- Cancer of the stomach. People who eat at least 82.5 mg of plant sterols daily as part of their diet seem to have a lower risk of gastric cancer compared to people who eat less than 45.5 mg daily.
- Metabolic syndrome. Metabolic syndrome is a group of conditions that increase the risk of having heart disease, stroke, and diabetes. These conditions include high cholesterol, high blood pressure, high blood sugar, and excess fat. Some research shows that taking 2 grams of plant sterols twice daily reduces cholesterol levels in people with metabolic syndrome. But other research shows that taking 2 grams of plant sterols once daily does not lower cholesterol levels in people with metabolic syndrome.
- Heart attack. Men who eat more plant sterols as part of their diet have a 29% lower risk of having a heart attack compared to men who eat less. But women who eat more plant sterols don't seem to have a lower risk of having a heart attack compared to women who eat less.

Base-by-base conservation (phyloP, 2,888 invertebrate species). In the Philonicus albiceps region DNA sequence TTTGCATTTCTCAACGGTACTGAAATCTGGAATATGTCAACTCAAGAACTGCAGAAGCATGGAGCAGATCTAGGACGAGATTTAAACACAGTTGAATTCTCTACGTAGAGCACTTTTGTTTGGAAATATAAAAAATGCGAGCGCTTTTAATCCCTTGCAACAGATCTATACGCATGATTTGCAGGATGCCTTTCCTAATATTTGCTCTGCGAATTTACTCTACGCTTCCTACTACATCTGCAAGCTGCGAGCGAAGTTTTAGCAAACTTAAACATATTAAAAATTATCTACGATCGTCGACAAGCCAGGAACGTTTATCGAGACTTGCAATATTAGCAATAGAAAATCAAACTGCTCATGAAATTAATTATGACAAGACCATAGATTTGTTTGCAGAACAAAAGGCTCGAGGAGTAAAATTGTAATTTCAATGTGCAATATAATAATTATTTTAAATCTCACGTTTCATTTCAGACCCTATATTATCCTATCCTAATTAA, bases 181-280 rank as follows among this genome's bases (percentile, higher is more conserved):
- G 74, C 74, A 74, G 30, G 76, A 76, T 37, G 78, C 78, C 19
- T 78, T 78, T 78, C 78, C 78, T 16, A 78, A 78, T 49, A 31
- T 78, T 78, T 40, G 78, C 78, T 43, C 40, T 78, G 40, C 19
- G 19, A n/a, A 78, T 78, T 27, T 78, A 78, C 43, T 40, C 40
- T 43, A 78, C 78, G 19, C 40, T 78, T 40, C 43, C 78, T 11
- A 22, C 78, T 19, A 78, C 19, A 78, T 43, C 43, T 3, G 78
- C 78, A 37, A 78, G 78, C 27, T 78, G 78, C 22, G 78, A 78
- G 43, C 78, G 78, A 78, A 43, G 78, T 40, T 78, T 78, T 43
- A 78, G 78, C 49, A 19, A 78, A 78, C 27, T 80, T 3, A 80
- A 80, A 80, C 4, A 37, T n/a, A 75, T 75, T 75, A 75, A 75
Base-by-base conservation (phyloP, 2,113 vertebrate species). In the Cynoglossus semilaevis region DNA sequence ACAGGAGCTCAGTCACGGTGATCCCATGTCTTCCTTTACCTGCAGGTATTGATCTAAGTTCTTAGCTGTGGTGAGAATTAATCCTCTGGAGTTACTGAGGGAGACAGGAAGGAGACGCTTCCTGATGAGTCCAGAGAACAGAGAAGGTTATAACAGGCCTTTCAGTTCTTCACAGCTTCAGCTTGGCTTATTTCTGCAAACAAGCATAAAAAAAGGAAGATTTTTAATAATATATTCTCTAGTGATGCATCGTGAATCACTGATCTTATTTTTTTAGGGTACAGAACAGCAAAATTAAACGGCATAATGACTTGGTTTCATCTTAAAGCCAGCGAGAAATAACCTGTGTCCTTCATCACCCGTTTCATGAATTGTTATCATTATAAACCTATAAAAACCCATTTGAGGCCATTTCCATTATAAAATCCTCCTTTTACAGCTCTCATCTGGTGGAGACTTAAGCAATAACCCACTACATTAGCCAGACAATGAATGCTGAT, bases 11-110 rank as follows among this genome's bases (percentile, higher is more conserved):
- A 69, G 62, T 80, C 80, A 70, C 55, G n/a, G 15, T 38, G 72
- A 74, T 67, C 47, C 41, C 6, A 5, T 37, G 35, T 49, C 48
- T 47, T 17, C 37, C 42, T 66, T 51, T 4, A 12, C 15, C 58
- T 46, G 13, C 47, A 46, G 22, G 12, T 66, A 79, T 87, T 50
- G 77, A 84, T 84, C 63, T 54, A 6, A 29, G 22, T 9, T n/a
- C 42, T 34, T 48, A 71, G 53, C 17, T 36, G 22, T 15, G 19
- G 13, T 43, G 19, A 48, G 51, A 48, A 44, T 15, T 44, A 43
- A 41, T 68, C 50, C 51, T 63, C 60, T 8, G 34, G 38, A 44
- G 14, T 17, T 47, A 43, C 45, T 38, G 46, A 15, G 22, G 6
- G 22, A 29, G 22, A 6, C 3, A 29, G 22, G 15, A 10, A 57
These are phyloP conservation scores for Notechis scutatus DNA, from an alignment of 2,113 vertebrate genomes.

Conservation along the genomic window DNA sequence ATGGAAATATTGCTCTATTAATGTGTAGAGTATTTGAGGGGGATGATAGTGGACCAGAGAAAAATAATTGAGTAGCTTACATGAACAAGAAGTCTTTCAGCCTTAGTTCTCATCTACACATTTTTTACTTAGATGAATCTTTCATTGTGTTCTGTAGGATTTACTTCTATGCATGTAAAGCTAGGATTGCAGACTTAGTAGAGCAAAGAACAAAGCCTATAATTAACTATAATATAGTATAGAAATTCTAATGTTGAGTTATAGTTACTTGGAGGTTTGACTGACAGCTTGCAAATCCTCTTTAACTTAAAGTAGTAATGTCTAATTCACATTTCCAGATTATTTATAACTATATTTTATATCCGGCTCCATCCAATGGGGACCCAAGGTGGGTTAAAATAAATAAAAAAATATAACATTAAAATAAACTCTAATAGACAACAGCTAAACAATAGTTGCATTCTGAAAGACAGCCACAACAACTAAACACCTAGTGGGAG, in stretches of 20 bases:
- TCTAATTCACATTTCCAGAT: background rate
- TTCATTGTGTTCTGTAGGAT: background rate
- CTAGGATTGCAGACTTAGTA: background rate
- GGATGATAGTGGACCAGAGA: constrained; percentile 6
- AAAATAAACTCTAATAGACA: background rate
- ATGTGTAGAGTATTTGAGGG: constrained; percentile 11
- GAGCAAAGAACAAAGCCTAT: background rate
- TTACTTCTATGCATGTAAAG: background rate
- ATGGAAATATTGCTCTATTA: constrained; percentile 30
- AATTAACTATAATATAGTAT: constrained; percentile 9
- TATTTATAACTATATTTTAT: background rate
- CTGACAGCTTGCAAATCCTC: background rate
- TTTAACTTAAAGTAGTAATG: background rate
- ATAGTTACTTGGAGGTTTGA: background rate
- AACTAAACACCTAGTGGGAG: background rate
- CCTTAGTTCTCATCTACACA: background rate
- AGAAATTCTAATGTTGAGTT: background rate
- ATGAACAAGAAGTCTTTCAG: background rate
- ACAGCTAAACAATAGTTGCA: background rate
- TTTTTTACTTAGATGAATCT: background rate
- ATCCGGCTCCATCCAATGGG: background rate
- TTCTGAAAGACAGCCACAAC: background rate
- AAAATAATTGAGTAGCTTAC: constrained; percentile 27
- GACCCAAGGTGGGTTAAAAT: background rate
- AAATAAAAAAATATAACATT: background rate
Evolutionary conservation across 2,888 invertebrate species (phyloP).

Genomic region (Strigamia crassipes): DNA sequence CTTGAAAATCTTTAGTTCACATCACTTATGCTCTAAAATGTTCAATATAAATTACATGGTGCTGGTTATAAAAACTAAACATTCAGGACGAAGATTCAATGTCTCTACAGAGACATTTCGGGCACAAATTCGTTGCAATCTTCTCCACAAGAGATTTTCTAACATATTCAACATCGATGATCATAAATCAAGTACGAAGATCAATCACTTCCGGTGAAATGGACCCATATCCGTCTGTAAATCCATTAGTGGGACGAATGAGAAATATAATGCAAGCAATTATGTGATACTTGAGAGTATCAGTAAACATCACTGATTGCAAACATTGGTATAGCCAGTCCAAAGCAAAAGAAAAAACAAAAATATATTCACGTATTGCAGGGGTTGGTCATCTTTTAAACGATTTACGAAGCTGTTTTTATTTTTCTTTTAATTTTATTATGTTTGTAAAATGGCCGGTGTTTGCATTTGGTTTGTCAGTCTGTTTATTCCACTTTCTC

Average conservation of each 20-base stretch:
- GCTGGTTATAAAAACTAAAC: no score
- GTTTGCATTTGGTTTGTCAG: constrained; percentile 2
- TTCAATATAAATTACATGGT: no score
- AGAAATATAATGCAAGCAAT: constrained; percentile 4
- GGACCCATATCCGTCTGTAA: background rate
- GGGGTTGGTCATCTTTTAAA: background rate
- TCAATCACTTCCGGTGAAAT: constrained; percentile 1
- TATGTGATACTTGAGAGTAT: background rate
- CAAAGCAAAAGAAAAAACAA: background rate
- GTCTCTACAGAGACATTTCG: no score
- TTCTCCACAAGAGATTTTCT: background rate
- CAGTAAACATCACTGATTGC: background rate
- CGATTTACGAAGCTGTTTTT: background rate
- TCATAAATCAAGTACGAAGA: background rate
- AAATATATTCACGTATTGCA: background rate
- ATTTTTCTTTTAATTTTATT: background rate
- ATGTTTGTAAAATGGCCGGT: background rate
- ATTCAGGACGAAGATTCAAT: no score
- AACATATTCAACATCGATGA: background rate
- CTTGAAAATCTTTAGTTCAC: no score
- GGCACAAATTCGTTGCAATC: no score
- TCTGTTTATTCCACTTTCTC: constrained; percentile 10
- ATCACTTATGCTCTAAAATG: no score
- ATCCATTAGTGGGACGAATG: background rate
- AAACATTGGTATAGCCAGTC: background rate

- Obesity. Early research shows that eating a snack bar containing 1.8 grams of plant sterols lowers total cholesterol levels by about 10% compared to eating the snack bar alone in people who are obese and trying to lose weight. But eating the snack bar containing plant sterols doesn't increase weight loss, reduce "bad" low-density lipoprotein (LDL) cholesterol levels, or improve blood sugar levels compared to eating a snack bar that doesn't contain plant sterols.
- Heart disease.
- Other conditions.
Plant sterols are a group of plant substances that resemble cholesterol. They might help reduce cholesterol levels by limiting the amount of cholesterol that is able to enter the body. Some plant sterols might also reduce how much cholesterol is made in the body.
Plant sterols are LIKELY SAFE for most people when taken by mouth. They can cause some side effects, such as diarrhea or fat in the stool.
Special Precautions & Warnings:Pregnancy and breast-feeding: Not enough is known about the use of plant sterols during pregnancy and breast-feeding. Stay on the safe side and avoid use.